RMI Support

this module is deprecated since 5.4 with no replacement and will be removed in 6.0.

This chapter explains how to use channel adapters that are specific to RMI (Remote Method Invocation) to distribute a system over multiple JVMs. The first section deals with sending messages over RMI. The second section shows how to receive messages over RMI. The last section shows how to define RMI channel adapters by using the namespace support.

You need to include this dependency into your project:

compile "org.springframework.integration:spring-integration-rmi:5.5.15"

Outbound RMI

To send messages from a channel over RMI, you can define an RmiOutboundGateway. This gateway uses Spring’s RmiProxyFactoryBean internally to create a proxy for a remote gateway. Note that, to invoke a remote interface that does not use Spring Integration, you should use a service activator in combination with Spring’s RmiProxyFactoryBean.

To configure the outbound gateway, you can write a bean definition similar the following:

<bean id="rmiOutGateway" class=org.spf.integration.rmi.RmiOutboundGateway>
    <constructor-arg value="rmi://host"/>
    <property name="replyChannel" value="replies"/>

Inbound RMI

To receive messages over RMI, you need to use an RmiInboundGateway. You can configure the gateway as shown in the following example:

<bean id="rmiInGateway" class=org.spf.integration.rmi.RmiInboundGateway>
    <property name="requestChannel" value="requests"/>
If you use an errorChannel on an inbound gateway, it the error flow normally returns a result or throws an exception. This is because it is likely that there is a corresponding outbound gateway waiting for a response of some kind. Consuming a message on the error flow and not replying results in no reply for the inbound gateway. Exceptions (on the main flow when there is no errorChannel or on the error flow) propagate to the corresponding inbound gateway.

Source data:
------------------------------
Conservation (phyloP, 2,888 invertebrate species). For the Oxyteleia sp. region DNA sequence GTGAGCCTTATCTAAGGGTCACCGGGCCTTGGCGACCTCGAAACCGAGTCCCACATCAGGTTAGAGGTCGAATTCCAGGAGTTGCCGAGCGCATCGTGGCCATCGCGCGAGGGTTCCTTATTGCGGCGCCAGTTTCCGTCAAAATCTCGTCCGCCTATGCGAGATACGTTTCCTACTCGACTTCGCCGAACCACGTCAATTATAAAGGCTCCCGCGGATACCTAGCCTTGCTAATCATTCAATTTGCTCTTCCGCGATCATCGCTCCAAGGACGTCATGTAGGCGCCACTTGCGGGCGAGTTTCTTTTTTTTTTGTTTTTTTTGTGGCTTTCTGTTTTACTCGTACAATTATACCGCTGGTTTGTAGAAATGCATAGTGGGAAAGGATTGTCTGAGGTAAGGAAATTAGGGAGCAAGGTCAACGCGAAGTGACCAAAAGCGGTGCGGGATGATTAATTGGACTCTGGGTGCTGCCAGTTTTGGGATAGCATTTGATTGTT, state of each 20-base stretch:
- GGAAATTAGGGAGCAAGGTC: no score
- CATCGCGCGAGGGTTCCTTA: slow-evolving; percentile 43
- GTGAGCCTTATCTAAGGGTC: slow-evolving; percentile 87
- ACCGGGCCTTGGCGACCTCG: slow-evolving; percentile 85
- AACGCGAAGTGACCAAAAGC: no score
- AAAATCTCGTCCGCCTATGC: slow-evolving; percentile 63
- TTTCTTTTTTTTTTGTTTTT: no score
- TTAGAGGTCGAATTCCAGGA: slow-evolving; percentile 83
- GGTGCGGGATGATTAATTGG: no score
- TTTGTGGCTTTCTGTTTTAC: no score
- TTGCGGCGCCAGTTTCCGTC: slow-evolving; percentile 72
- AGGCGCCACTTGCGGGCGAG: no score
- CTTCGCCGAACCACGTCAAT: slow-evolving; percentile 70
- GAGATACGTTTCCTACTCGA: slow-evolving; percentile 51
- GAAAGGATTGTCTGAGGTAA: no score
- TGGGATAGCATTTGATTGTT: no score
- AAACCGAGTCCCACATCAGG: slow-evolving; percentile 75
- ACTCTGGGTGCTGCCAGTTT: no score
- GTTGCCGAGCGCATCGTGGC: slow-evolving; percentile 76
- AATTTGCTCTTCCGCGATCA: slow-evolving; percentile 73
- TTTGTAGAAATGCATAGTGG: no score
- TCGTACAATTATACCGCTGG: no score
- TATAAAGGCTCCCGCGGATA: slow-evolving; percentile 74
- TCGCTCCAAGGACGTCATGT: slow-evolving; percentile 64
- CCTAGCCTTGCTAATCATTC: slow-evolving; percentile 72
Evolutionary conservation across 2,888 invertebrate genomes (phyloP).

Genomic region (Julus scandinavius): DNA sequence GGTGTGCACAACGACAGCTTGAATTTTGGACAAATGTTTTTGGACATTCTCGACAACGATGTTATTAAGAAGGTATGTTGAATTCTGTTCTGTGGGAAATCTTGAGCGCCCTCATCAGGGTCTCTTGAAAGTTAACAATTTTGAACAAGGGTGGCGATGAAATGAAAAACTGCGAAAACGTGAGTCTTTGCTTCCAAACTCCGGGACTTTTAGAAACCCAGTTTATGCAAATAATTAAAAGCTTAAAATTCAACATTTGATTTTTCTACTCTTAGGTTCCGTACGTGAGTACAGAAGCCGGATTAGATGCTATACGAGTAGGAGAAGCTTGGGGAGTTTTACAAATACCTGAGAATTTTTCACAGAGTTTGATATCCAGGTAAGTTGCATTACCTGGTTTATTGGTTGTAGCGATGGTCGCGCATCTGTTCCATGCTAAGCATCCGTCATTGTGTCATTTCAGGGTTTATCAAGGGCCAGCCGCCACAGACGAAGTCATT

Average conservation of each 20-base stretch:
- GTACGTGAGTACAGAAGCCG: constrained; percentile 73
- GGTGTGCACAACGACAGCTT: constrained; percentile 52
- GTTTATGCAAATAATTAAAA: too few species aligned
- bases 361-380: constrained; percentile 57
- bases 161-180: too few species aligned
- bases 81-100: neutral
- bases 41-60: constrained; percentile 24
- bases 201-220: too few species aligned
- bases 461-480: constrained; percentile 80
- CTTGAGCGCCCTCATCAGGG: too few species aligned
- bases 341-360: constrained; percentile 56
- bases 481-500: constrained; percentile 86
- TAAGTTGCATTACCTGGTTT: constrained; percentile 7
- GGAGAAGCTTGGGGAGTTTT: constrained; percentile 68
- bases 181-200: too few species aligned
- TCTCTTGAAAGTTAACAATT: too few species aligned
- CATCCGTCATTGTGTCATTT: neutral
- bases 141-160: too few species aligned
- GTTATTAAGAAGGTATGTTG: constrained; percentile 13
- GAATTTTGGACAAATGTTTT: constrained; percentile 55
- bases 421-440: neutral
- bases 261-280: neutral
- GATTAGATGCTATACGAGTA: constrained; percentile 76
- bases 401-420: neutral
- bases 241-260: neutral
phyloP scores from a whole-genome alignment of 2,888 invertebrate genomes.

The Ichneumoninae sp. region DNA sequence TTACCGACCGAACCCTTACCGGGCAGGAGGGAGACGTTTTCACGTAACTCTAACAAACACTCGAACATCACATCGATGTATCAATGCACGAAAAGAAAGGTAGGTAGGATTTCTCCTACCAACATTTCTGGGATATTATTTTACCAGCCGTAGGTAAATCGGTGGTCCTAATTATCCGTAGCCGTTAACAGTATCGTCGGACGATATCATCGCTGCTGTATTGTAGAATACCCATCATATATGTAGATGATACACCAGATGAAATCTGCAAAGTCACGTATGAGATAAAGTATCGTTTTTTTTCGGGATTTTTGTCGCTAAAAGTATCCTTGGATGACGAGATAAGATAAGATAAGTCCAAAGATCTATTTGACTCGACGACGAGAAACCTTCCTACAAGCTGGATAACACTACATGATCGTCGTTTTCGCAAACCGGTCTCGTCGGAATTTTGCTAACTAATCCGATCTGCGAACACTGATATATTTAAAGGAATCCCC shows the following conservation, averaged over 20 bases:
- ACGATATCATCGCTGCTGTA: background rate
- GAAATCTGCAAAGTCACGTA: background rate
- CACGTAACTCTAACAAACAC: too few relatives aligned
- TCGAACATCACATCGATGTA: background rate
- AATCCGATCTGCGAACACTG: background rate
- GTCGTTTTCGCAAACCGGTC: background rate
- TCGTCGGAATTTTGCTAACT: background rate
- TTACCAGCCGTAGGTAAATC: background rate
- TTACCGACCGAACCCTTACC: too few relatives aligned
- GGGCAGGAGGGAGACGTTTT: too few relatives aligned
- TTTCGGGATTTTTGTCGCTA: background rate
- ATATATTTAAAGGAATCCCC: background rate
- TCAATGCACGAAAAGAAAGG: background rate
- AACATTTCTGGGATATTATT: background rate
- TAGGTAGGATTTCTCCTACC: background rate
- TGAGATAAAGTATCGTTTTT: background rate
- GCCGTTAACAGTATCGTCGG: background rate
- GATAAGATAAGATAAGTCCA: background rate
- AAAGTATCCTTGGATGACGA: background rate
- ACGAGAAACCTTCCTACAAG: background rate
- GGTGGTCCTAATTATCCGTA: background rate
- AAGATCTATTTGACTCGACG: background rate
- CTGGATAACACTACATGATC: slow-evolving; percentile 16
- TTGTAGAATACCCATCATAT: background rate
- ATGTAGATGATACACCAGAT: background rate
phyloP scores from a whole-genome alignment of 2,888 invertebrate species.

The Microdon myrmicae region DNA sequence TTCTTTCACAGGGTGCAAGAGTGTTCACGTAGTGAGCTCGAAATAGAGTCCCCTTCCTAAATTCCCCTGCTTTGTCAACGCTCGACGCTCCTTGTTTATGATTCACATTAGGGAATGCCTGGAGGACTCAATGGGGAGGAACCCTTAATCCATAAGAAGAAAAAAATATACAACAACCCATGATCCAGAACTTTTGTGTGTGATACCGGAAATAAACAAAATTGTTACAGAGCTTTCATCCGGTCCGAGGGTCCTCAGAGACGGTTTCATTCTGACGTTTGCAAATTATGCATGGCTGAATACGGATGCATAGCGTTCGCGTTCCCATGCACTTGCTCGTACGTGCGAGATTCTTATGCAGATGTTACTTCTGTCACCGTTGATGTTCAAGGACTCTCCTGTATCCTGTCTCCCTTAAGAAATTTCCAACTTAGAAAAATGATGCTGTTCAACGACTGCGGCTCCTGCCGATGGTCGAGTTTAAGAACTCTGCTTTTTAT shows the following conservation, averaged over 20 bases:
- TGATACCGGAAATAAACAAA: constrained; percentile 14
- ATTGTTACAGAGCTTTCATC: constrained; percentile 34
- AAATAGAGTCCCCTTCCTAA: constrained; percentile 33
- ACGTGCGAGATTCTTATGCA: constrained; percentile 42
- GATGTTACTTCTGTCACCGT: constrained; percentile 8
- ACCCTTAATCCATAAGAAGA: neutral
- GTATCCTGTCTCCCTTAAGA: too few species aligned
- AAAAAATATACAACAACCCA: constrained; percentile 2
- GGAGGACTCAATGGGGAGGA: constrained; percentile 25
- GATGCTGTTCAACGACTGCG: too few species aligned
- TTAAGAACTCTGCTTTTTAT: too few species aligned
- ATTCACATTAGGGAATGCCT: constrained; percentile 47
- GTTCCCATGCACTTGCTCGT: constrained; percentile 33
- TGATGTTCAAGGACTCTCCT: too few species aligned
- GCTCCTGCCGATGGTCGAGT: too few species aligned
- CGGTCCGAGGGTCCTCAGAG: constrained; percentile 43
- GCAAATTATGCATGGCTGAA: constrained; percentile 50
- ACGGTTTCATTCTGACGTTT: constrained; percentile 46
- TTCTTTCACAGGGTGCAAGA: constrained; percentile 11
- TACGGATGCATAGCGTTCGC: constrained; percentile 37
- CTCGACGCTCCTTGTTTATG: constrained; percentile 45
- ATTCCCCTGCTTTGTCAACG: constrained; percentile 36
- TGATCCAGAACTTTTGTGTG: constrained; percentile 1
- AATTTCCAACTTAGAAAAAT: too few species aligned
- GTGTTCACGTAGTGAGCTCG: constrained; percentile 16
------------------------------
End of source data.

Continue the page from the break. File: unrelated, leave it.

RMI namespace support

To configure the inbound gateway, you can use the namespace support for it. The following code snippet shows the different configuration options that are supported:

<int-rmi:inbound-gateway id="gatewayWithDefaults" request-channel="testChannel"/>

<int-rmi:inbound-gateway id="gatewayWithCustomProperties" request-channel="testChannel"
    expect-reply="false" request-timeout="123" reply-timeout="456"/>

<int-rmi:inbound-gateway id="gatewayWithHost" request-channel="testChannel"

<int-rmi:inbound-gateway id="gatewayWithPort" request-channel="testChannel"
    registry-port="1234" error-channel="rmiErrorChannel"/>

<int-rmi:inbound-gateway id="gatewayWithExecutorRef" request-channel="testChannel"

You can also use the namespace support to configure the outbound gateway. The following code snippet shows the different configuration for an outbound RMI gateway:

<int-rmi:outbound-gateway id="gateway"

Configuring with Java Configuration

The following example shows how to configure an inbound gateway and an outbound gateway with Java:

public RmiInboundGateway inbound() {
    RmiInboundGateway gateway = new RmiInboundGateway();
    return gateway;

public RmiOutboundGateway outbound() {
    RmiOutboundGateway gateway = new RmiOutboundGateway("rmi://host:port/"
        + RmiInboundGateway.SERVICE_NAME_PREFIX + "remoteChannelName");
    return gateway;

As of version 4.3, the outbound gateway has a second constructor that takes an RmiProxyFactoryBeanConfigurer instance, along with the service url argument. It allows further configuration before the proxy is created — for example, to inject a Spring Security ContextPropagatingRemoteInvocationFactory, as the following example shows:

public RmiOutboundGateway outbound() {
    RmiOutboundGateway gateway = new RmiOutboundGateway("rmi://host:port/"
                + RmiInboundGateway.SERVICE_NAME_PREFIX + "remoteChannelName",
        pfb -> {
            pfb.setRemoteInvocationFactory(new ContextPropagatingRemoteInvocationFactory());
    return gateway;

Starting with version 5.0, you can set this with the XML namespace by using the configurer attribute.